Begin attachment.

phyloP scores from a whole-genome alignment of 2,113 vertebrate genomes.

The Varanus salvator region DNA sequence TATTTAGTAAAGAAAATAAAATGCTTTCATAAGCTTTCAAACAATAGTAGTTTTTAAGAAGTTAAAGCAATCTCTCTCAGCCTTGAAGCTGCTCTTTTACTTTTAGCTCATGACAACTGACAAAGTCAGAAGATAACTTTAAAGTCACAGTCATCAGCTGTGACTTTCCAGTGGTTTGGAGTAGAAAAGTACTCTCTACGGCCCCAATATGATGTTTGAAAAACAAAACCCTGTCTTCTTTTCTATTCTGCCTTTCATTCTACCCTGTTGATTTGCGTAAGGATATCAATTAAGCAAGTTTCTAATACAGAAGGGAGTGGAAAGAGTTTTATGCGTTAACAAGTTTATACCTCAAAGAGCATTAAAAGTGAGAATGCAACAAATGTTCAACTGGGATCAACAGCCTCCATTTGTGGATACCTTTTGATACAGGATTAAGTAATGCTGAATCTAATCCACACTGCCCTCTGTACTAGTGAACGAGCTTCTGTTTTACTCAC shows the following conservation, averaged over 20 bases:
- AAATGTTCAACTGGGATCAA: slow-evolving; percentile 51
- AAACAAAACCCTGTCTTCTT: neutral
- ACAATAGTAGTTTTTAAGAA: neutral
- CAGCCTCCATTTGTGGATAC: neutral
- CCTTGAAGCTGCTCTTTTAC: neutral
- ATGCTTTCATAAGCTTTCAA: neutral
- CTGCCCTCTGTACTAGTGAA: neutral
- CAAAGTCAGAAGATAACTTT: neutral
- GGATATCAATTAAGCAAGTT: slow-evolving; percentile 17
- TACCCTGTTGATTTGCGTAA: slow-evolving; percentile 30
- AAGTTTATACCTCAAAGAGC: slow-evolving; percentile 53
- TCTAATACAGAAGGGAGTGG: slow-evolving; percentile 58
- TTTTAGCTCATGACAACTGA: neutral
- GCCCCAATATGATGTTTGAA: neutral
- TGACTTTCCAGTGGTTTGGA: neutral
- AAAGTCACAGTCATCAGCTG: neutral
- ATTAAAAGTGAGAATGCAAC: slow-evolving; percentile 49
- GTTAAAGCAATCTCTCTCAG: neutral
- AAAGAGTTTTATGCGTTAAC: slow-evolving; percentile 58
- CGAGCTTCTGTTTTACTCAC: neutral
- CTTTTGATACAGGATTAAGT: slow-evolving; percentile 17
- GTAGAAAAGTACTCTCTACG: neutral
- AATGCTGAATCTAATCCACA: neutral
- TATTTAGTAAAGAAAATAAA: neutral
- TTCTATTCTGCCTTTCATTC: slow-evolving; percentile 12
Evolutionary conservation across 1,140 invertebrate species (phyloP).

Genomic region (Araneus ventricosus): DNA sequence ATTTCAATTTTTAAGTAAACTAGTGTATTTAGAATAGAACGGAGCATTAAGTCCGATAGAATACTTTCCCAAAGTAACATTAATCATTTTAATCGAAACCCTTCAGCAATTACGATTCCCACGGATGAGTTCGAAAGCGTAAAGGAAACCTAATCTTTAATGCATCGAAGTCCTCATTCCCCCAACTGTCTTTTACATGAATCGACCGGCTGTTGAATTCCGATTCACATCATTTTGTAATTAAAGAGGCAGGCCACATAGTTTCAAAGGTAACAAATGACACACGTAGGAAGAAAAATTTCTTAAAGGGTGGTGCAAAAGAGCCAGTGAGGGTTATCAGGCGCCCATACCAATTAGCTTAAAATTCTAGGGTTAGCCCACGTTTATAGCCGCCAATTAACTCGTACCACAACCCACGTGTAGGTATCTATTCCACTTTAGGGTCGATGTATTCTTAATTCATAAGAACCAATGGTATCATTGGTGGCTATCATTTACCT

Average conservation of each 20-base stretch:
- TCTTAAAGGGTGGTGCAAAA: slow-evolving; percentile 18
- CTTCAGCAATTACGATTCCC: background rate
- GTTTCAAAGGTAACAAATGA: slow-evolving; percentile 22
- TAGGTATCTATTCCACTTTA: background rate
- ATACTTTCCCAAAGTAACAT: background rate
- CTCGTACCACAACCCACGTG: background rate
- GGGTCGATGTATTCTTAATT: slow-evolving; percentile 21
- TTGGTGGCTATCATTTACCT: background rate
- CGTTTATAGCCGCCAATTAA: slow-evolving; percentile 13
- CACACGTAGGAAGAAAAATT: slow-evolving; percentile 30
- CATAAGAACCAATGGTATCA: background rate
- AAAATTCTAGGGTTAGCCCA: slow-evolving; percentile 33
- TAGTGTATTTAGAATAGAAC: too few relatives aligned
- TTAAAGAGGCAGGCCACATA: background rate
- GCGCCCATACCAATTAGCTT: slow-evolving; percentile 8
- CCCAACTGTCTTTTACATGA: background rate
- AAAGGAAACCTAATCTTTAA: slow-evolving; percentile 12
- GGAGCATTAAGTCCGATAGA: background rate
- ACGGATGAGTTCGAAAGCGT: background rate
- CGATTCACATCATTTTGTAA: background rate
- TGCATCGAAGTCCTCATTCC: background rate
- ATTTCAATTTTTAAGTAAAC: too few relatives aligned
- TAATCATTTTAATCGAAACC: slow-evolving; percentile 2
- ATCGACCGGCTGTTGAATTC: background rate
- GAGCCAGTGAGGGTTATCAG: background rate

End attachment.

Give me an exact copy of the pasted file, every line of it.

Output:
phyloP scores from a whole-genome alignment of 2,113 vertebrate genomes.

The Varanus salvator region DNA sequence TATTTAGTAAAGAAAATAAAATGCTTTCATAAGCTTTCAAACAATAGTAGTTTTTAAGAAGTTAAAGCAATCTCTCTCAGCCTTGAAGCTGCTCTTTTACTTTTAGCTCATGACAACTGACAAAGTCAGAAGATAACTTTAAAGTCACAGTCATCAGCTGTGACTTTCCAGTGGTTTGGAGTAGAAAAGTACTCTCTACGGCCCCAATATGATGTTTGAAAAACAAAACCCTGTCTTCTTTTCTATTCTGCCTTTCATTCTACCCTGTTGATTTGCGTAAGGATATCAATTAAGCAAGTTTCTAATACAGAAGGGAGTGGAAAGAGTTTTATGCGTTAACAAGTTTATACCTCAAAGAGCATTAAAAGTGAGAATGCAACAAATGTTCAACTGGGATCAACAGCCTCCATTTGTGGATACCTTTTGATACAGGATTAAGTAATGCTGAATCTAATCCACACTGCCCTCTGTACTAGTGAACGAGCTTCTGTTTTACTCAC shows the following conservation, averaged over 20 bases:
- AAATGTTCAACTGGGATCAA: slow-evolving; percentile 51
- AAACAAAACCCTGTCTTCTT: neutral
- ACAATAGTAGTTTTTAAGAA: neutral
- CAGCCTCCATTTGTGGATAC: neutral
- CCTTGAAGCTGCTCTTTTAC: neutral
- ATGCTTTCATAAGCTTTCAA: neutral
- CTGCCCTCTGTACTAGTGAA: neutral
- CAAAGTCAGAAGATAACTTT: neutral
- GGATATCAATTAAGCAAGTT: slow-evolving; percentile 17
- TACCCTGTTGATTTGCGTAA: slow-evolving; percentile 30
- AAGTTTATACCTCAAAGAGC: slow-evolving; percentile 53
- TCTAATACAGAAGGGAGTGG: slow-evolving; percentile 58
- TTTTAGCTCATGACAACTGA: neutral
- GCCCCAATATGATGTTTGAA: neutral
- TGACTTTCCAGTGGTTTGGA: neutral
- AAAGTCACAGTCATCAGCTG: neutral
- ATTAAAAGTGAGAATGCAAC: slow-evolving; percentile 49
- GTTAAAGCAATCTCTCTCAG: neutral
- AAAGAGTTTTATGCGTTAAC: slow-evolving; percentile 58
- CGAGCTTCTGTTTTACTCAC: neutral
- CTTTTGATACAGGATTAAGT: slow-evolving; percentile 17
- GTAGAAAAGTACTCTCTACG: neutral
- AATGCTGAATCTAATCCACA: neutral
- TATTTAGTAAAGAAAATAAA: neutral
- TTCTATTCTGCCTTTCATTC: slow-evolving; percentile 12
Evolutionary conservation across 1,140 invertebrate species (phyloP).

Genomic region (Araneus ventricosus): DNA sequence ATTTCAATTTTTAAGTAAACTAGTGTATTTAGAATAGAACGGAGCATTAAGTCCGATAGAATACTTTCCCAAAGTAACATTAATCATTTTAATCGAAACCCTTCAGCAATTACGATTCCCACGGATGAGTTCGAAAGCGTAAAGGAAACCTAATCTTTAATGCATCGAAGTCCTCATTCCCCCAACTGTCTTTTACATGAATCGACCGGCTGTTGAATTCCGATTCACATCATTTTGTAATTAAAGAGGCAGGCCACATAGTTTCAAAGGTAACAAATGACACACGTAGGAAGAAAAATTTCTTAAAGGGTGGTGCAAAAGAGCCAGTGAGGGTTATCAGGCGCCCATACCAATTAGCTTAAAATTCTAGGGTTAGCCCACGTTTATAGCCGCCAATTAACTCGTACCACAACCCACGTGTAGGTATCTATTCCACTTTAGGGTCGATGTATTCTTAATTCATAAGAACCAATGGTATCATTGGTGGCTATCATTTACCT

Average conservation of each 20-base stretch:
- TCTTAAAGGGTGGTGCAAAA: slow-evolving; percentile 18
- CTTCAGCAATTACGATTCCC: background rate
- GTTTCAAAGGTAACAAATGA: slow-evolving; percentile 22
- TAGGTATCTATTCCACTTTA: background rate
- ATACTTTCCCAAAGTAACAT: background rate
- CTCGTACCACAACCCACGTG: background rate
- GGGTCGATGTATTCTTAATT: slow-evolving; percentile 21
- TTGGTGGCTATCATTTACCT: background rate
- CGTTTATAGCCGCCAATTAA: slow-evolving; percentile 13
- CACACGTAGGAAGAAAAATT: slow-evolving; percentile 30
- CATAAGAACCAATGGTATCA: background rate
- AAAATTCTAGGGTTAGCCCA: slow-evolving; percentile 33
- TAGTGTATTTAGAATAGAAC: too few relatives aligned
- TTAAAGAGGCAGGCCACATA: background rate
- GCGCCCATACCAATTAGCTT: slow-evolving; percentile 8
- CCCAACTGTCTTTTACATGA: background rate
- AAAGGAAACCTAATCTTTAA: slow-evolving; percentile 12
- GGAGCATTAAGTCCGATAGA: background rate
- ACGGATGAGTTCGAAAGCGT: background rate
- CGATTCACATCATTTTGTAA: background rate
- TGCATCGAAGTCCTCATTCC: background rate
- ATTTCAATTTTTAAGTAAAC: too few relatives aligned
- TAATCATTTTAATCGAAACC: slow-evolving; percentile 2
- ATCGACCGGCTGTTGAATTC: background rate
- GAGCCAGTGAGGGTTATCAG: background rate